Edmonton

George Takei on being imprisoned as a child and revisiting his past for two new projects

Takei, now 82, recounts his childhood experiences in Japanese-American internment camps in a new graphic novel, They Called Us Enemy, weaving together the harrowing realities his parents faced with his own fantastical memories.

The Star Trek actor speaks at the Edmonton Expo on Saturday

George Takei's graphic novel, They Called Us Enemy, recounts his experiences in a Japanese-American internment camp. (Submitted, Top Shelf Productions)

A few weeks after George Takei's fifth birthday, soldiers marched up the driveway and banged on the door of his family's two-bedroom home on Garnet Street in Los Angeles.

The soldiers ordered the family members to leave, taking them first to the nearby Santa Anita race track, where they slept in a smelly horse stall.

The family was about to be interned for the remainder of the Second World War. But as a child, Takei did not fully understand what was happening.

"My father said we were going on a long vacation," Takei said in a recent interview with CBC Radio's Adrienne Pan.

Takei, 82, recounts his childhood experiences in Japanese-American internment camps in a new graphic novel, They Called Us Enemy, weaving together the harrowing realities his parents faced with his own fantastical memories.

He also drew on those years as an actor and consultant for the second season of AMC's horror series, The Terror: Infamy.

From Skid Row to Star Trek

When the war ended, life didn't go back to normal right away for Takei.

"The hate was still intense," he said, and the family was impoverished. 

"Our bank accounts were taken, our home was taken, our business was gone, and the only place where we could find housing was on Skid Row in downtown Los Angeles, which to us kids — I mean, I was eight by then — was as traumatic as the day that the soldiers came and took us away."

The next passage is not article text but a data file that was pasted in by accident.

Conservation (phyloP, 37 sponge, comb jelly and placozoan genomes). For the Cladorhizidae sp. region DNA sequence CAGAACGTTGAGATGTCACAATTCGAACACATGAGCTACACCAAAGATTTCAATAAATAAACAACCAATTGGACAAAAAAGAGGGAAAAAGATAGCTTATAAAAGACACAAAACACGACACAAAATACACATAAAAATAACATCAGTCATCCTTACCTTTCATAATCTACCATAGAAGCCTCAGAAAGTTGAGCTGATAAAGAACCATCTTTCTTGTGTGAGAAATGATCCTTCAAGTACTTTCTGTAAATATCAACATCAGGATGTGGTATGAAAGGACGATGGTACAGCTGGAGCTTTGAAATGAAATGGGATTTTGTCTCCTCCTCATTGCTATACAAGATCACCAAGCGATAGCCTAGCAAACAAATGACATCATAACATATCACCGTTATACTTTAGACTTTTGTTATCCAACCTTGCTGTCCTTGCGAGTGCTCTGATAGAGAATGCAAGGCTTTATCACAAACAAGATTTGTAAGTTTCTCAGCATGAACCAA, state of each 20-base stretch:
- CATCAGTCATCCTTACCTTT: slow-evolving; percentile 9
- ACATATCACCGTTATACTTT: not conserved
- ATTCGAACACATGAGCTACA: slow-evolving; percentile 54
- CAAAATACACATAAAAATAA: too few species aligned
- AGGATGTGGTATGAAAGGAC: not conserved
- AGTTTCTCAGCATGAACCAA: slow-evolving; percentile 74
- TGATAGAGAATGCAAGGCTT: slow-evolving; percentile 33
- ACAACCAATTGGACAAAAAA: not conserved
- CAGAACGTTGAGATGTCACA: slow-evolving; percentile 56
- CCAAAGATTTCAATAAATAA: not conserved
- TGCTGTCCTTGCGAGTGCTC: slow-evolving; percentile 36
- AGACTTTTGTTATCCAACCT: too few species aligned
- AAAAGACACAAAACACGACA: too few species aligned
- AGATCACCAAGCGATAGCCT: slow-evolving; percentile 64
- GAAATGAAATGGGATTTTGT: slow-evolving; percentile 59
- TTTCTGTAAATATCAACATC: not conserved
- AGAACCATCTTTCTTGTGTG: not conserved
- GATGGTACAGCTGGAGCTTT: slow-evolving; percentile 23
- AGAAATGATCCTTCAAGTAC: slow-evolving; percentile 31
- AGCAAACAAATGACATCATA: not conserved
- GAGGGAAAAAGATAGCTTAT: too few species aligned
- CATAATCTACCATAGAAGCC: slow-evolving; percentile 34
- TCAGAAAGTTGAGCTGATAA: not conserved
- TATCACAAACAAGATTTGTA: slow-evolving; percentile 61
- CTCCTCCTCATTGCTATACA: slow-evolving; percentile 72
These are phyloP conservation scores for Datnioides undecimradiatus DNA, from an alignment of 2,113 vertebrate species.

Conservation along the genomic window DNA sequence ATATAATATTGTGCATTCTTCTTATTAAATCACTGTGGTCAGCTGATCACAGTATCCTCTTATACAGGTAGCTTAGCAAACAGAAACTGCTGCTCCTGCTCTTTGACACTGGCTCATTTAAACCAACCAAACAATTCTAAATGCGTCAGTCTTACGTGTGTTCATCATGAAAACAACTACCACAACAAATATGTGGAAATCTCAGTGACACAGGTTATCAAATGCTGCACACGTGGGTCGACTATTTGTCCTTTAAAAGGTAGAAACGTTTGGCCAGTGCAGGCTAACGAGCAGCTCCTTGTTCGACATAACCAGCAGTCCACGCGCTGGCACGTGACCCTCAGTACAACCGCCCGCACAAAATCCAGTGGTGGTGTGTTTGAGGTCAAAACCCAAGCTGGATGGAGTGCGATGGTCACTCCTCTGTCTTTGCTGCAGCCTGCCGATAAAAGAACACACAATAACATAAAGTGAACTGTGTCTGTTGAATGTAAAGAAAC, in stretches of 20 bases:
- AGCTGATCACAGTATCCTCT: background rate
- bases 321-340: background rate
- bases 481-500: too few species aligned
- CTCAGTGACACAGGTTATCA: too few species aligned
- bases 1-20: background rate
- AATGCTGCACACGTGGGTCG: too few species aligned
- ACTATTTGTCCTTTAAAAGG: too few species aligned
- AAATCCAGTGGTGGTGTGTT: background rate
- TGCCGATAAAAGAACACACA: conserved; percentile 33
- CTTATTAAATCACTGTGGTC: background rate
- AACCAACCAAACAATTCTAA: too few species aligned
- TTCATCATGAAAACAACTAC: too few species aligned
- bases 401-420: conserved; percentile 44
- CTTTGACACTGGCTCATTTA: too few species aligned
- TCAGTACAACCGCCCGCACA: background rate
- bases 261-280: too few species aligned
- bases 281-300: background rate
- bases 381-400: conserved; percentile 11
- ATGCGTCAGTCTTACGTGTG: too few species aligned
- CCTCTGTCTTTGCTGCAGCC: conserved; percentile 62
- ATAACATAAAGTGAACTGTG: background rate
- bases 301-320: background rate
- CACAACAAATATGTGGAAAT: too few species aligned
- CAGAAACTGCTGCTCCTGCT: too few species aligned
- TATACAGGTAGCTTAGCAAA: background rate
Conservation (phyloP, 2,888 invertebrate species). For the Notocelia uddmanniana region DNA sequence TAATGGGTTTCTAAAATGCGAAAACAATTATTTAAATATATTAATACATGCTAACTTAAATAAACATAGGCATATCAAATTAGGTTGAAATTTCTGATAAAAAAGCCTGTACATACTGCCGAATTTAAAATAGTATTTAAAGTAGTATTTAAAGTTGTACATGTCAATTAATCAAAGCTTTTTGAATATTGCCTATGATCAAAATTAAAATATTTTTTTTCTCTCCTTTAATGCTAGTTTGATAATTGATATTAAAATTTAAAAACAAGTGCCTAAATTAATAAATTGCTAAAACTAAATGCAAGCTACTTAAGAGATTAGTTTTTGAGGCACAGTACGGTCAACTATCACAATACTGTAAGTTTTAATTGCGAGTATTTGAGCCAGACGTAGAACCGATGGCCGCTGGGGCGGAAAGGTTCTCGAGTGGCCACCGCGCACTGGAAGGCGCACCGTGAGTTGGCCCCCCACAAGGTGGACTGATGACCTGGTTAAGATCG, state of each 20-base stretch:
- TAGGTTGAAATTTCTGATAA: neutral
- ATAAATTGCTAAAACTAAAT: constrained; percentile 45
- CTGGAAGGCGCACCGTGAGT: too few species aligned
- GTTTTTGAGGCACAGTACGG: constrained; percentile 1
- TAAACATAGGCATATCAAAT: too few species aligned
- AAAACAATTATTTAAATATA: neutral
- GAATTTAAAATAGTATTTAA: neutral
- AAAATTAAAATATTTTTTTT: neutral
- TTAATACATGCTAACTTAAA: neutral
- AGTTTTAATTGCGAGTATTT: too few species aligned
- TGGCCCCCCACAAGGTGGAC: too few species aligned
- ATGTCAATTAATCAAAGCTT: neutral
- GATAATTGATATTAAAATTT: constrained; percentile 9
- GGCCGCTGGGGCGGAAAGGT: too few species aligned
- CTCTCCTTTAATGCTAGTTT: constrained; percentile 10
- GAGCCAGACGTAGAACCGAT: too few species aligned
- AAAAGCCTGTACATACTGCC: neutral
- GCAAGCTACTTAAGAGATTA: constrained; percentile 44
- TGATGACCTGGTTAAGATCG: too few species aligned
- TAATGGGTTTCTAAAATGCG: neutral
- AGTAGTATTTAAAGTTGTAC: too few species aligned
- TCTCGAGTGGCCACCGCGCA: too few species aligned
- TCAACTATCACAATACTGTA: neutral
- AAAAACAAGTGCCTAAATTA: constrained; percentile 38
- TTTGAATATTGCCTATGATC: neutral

It took the family five years to move out of the neighbourhood and get settled, Takei said. 

After graduating from high school, Takei took his father's advice and went to the University of California, Berkeley to study architecture, but his true passion was theatre, so he transferred to the theatre program at the University of California, Los Angeles.

After a casting director discovered him during a production at the school, he landed his first feature role as Wang in the film Ice Palace

Takei earned his first degree from UCLA in 1960. His father surprised him with a summer session at the Shakespeare Institute in Stratford-upon-Avon as a graduation present.

A few years later, he was cast in the role that would define his career: Hikaru Sulu in Star Trek

George Takei participates in AOL's BUILD Speaker Series to discuss the Broadway musical "Allegiance" in New York in 2015. (Evan Agostini/Invision/The Associated Press)

Acting and activism

Takei said his success as an actor comes with great social responsibility to fight for others' rights.

"It's my responsibility, as an American who went through and was shaped by my childhood incarceration, to do what I can to bring our democracy closer to the ideals that it holds dear," he said.

George Takei's new graphic memoir, They Called Us Enemy, is now available. (Laura Sciarpelletti/CBC)

A vocal critic of U.S. President Donald Trump, Takei condemned the separation of migrant children from their families at the U.S.-Mexico border. 

"It's a disgusting, horrific situation," he said. 

Takei, who devoured comics as a child, said he produced his graphic novel with young readers in mind. 

"We want to reach a new generation of Americans," he said, "so that the future voters of America and the future movers and shakers of America that grow up with this knowledge will never allow this sort of thing to repeat itself again."

George Takei is scheduled to speak at 12:15 p.m. on Saturday at the Edmonton Comic and Entertainment Expo, 7515 118th Ave.
 

With files from Adrienne Pan

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